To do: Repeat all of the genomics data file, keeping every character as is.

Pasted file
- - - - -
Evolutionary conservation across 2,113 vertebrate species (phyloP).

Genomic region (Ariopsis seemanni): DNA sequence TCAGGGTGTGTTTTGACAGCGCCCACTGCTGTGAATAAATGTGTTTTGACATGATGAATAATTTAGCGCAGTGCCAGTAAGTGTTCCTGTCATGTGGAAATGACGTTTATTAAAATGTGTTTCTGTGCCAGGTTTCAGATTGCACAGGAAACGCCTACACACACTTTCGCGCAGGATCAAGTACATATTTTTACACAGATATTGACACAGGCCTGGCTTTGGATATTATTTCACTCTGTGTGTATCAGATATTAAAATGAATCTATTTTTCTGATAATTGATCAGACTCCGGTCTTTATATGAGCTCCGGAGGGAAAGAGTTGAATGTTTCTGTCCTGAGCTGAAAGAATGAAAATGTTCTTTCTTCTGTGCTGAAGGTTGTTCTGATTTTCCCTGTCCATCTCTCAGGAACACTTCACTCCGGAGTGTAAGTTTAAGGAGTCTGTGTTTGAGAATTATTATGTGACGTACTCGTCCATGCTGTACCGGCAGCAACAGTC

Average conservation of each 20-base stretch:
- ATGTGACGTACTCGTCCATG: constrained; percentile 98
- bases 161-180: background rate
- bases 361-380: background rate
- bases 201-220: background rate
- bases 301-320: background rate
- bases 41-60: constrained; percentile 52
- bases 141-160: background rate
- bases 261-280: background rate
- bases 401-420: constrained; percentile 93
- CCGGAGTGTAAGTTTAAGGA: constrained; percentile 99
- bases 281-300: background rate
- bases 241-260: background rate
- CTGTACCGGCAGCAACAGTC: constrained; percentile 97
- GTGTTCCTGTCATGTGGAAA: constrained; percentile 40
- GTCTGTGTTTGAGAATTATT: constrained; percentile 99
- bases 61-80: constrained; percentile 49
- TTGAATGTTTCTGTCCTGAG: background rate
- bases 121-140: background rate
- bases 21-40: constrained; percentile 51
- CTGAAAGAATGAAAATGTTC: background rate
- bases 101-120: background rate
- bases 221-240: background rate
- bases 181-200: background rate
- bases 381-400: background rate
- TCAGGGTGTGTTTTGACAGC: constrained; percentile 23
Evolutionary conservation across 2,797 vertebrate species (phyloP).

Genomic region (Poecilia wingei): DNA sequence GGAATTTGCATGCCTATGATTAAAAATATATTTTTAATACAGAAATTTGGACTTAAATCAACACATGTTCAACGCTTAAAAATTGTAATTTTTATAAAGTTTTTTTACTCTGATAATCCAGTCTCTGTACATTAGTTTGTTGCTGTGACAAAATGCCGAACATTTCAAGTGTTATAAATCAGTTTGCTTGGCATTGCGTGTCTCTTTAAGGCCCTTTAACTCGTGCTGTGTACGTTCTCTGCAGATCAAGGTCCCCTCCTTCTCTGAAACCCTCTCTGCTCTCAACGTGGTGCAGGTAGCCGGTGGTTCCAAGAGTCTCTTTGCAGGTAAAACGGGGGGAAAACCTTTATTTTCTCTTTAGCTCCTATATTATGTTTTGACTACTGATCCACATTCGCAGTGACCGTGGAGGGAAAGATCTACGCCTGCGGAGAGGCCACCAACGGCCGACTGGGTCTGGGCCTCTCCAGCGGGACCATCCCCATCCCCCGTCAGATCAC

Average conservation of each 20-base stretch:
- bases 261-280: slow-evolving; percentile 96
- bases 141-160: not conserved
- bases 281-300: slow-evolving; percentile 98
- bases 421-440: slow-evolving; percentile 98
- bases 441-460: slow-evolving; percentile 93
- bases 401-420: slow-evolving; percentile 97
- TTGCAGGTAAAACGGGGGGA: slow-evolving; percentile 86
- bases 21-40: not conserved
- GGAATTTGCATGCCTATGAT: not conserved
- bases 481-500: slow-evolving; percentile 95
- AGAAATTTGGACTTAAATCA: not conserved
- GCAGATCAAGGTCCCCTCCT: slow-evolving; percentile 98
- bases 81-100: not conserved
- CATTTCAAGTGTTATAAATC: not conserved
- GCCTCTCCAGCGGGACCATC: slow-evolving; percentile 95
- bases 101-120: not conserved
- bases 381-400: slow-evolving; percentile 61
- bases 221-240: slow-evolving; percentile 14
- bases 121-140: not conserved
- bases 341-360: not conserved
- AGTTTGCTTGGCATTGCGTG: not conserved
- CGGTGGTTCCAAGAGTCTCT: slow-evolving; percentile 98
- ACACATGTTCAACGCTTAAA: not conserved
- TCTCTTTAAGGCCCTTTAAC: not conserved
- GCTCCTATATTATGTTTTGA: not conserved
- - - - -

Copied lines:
Evolutionary conservation across 2,113 vertebrate species (phyloP).

Genomic region (Ariopsis seemanni): DNA sequence TCAGGGTGTGTTTTGACAGCGCCCACTGCTGTGAATAAATGTGTTTTGACATGATGAATAATTTAGCGCAGTGCCAGTAAGTGTTCCTGTCATGTGGAAATGACGTTTATTAAAATGTGTTTCTGTGCCAGGTTTCAGATTGCACAGGAAACGCCTACACACACTTTCGCGCAGGATCAAGTACATATTTTTACACAGATATTGACACAGGCCTGGCTTTGGATATTATTTCACTCTGTGTGTATCAGATATTAAAATGAATCTATTTTTCTGATAATTGATCAGACTCCGGTCTTTATATGAGCTCCGGAGGGAAAGAGTTGAATGTTTCTGTCCTGAGCTGAAAGAATGAAAATGTTCTTTCTTCTGTGCTGAAGGTTGTTCTGATTTTCCCTGTCCATCTCTCAGGAACACTTCACTCCGGAGTGTAAGTTTAAGGAGTCTGTGTTTGAGAATTATTATGTGACGTACTCGTCCATGCTGTACCGGCAGCAACAGTC

Average conservation of each 20-base stretch:
- ATGTGACGTACTCGTCCATG: constrained; percentile 98
- bases 161-180: background rate
- bases 361-380: background rate
- bases 201-220: background rate
- bases 301-320: background rate
- bases 41-60: constrained; percentile 52
- bases 141-160: background rate
- bases 261-280: background rate
- bases 401-420: constrained; percentile 93
- CCGGAGTGTAAGTTTAAGGA: constrained; percentile 99
- bases 281-300: background rate
- bases 241-260: background rate
- CTGTACCGGCAGCAACAGTC: constrained; percentile 97
- GTGTTCCTGTCATGTGGAAA: constrained; percentile 40
- GTCTGTGTTTGAGAATTATT: constrained; percentile 99
- bases 61-80: constrained; percentile 49
- TTGAATGTTTCTGTCCTGAG: background rate
- bases 121-140: background rate
- bases 21-40: constrained; percentile 51
- CTGAAAGAATGAAAATGTTC: background rate
- bases 101-120: background rate
- bases 221-240: background rate
- bases 181-200: background rate
- bases 381-400: background rate
- TCAGGGTGTGTTTTGACAGC: constrained; percentile 23
Evolutionary conservation across 2,797 vertebrate species (phyloP).

Genomic region (Poecilia wingei): DNA sequence GGAATTTGCATGCCTATGATTAAAAATATATTTTTAATACAGAAATTTGGACTTAAATCAACACATGTTCAACGCTTAAAAATTGTAATTTTTATAAAGTTTTTTTACTCTGATAATCCAGTCTCTGTACATTAGTTTGTTGCTGTGACAAAATGCCGAACATTTCAAGTGTTATAAATCAGTTTGCTTGGCATTGCGTGTCTCTTTAAGGCCCTTTAACTCGTGCTGTGTACGTTCTCTGCAGATCAAGGTCCCCTCCTTCTCTGAAACCCTCTCTGCTCTCAACGTGGTGCAGGTAGCCGGTGGTTCCAAGAGTCTCTTTGCAGGTAAAACGGGGGGAAAACCTTTATTTTCTCTTTAGCTCCTATATTATGTTTTGACTACTGATCCACATTCGCAGTGACCGTGGAGGGAAAGATCTACGCCTGCGGAGAGGCCACCAACGGCCGACTGGGTCTGGGCCTCTCCAGCGGGACCATCCCCATCCCCCGTCAGATCAC

Average conservation of each 20-base stretch:
- bases 261-280: slow-evolving; percentile 96
- bases 141-160: not conserved
- bases 281-300: slow-evolving; percentile 98
- bases 421-440: slow-evolving; percentile 98
- bases 441-460: slow-evolving; percentile 93
- bases 401-420: slow-evolving; percentile 97
- TTGCAGGTAAAACGGGGGGA: slow-evolving; percentile 86
- bases 21-40: not conserved
- GGAATTTGCATGCCTATGAT: not conserved
- bases 481-500: slow-evolving; percentile 95
- AGAAATTTGGACTTAAATCA: not conserved
- GCAGATCAAGGTCCCCTCCT: slow-evolving; percentile 98
- bases 81-100: not conserved
- CATTTCAAGTGTTATAAATC: not conserved
- GCCTCTCCAGCGGGACCATC: slow-evolving; percentile 95
- bases 101-120: not conserved
- bases 381-400: slow-evolving; percentile 61
- bases 221-240: slow-evolving; percentile 14
- bases 121-140: not conserved
- bases 341-360: not conserved
- AGTTTGCTTGGCATTGCGTG: not conserved
- CGGTGGTTCCAAGAGTCTCT: slow-evolving; percentile 98
- ACACATGTTCAACGCTTAAA: not conserved
- TCTCTTTAAGGCCCTTTAAC: not conserved
- GCTCCTATATTATGTTTTGA: not conserved